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Bell Helicopters tests high-speed VTOL propulsion transition on ground sled

Bell's HSVTOL concepts with folded rotors on display on 21 September 2021 at the Air Force Association's annual conference. (Janes/Pat Host)

Bell Helicopters tested the high- and low-speed transitions of its High-Speed Vertical Take-off and Landing (HSVTOL) concept on a ground-based sled at Holloman Air Force Base (AFB), New Mexico, the company announced on 8 February.

Bell's HSVTOL concept entails transitioning from rotary propulsion to jet propulsion in mid-air, a mode of flight never tested before. The New Mexico tests, conducted at Holloman AFB's High Speed Test Track, entailed stopping a spinning rotor and folding it into the nacelle while a jet engine took over to provide thrust.

This transition was the most critical untested technology involved in the HSVTOL programme, Jeff Nissen, Bell Helicopters' HSVTOL programme manager, said in an 8 February interview. The tests advanced the transition method to Technical Readiness Level (TRL) 5, or component demonstration in a relevant environment.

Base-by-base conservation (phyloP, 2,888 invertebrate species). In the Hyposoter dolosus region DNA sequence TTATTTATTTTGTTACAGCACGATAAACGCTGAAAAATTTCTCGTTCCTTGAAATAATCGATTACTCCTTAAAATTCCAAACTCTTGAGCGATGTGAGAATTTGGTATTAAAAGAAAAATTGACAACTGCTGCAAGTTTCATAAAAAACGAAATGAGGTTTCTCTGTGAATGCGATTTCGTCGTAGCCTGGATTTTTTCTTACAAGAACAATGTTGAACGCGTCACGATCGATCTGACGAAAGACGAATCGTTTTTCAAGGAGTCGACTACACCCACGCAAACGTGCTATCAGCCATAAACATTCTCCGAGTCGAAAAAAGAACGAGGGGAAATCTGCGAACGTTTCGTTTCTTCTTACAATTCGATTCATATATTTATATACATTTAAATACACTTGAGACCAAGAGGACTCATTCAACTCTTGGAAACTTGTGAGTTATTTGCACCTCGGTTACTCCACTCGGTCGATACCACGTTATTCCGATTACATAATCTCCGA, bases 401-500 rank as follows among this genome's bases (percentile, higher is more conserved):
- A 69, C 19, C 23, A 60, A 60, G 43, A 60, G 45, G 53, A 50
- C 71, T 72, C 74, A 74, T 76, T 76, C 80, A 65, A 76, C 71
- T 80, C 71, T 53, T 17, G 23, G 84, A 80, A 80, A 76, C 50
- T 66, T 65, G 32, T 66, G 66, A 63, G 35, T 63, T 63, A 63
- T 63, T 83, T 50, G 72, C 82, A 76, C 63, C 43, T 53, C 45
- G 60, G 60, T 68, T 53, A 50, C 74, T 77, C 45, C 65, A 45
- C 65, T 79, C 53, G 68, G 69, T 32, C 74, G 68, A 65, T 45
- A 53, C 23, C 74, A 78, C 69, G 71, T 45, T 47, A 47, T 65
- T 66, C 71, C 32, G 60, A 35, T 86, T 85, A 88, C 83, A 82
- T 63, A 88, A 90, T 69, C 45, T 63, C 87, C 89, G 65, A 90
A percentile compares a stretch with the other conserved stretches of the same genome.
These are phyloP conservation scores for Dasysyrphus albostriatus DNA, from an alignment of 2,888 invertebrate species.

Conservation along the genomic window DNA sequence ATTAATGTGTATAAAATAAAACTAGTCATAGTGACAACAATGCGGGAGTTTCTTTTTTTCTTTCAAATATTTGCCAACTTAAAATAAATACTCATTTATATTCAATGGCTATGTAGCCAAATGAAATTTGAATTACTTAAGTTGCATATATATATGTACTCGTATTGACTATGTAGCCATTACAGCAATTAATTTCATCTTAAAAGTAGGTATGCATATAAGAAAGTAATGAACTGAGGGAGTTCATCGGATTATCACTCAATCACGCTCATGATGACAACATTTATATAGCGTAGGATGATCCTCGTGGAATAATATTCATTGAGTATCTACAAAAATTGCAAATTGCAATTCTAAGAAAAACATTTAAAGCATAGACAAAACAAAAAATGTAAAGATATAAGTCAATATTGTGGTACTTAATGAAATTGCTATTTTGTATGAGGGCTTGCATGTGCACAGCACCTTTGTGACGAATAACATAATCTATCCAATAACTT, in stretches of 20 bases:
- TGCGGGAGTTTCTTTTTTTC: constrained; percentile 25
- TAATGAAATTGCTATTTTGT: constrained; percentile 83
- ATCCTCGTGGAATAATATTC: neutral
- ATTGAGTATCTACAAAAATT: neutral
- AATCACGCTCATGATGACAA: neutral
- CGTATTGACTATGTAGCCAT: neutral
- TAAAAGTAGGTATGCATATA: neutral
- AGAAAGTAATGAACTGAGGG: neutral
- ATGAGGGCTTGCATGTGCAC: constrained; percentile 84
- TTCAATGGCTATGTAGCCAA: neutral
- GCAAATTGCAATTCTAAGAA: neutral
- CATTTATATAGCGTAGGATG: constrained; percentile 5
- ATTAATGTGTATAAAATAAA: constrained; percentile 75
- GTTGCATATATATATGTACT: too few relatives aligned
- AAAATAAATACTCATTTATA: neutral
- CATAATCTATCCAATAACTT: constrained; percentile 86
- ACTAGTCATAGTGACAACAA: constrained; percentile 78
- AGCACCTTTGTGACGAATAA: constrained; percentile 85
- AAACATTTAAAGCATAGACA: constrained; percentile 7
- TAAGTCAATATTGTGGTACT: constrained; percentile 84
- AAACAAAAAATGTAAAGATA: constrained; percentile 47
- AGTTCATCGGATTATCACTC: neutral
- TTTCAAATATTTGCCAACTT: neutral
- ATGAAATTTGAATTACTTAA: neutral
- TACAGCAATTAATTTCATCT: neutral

While this test series may not be the last risk-reduction testing, “it certainly was the one that moved the [TRL level] the furthest to date, and then next will be the aircraft. It's hard for me to envision, scope- and scale-wise, any other risk reduction that we would do that would even come close to what we accomplished there with the rig,” Nissen said.

The sled-testing demonstrated “everything needed in an aircraft except the airframe”, Nissen said. “The folding rotor system, a flight-representative rotor at full scale, a propulsion system, and the flight-control system that controls it all” were all tested.

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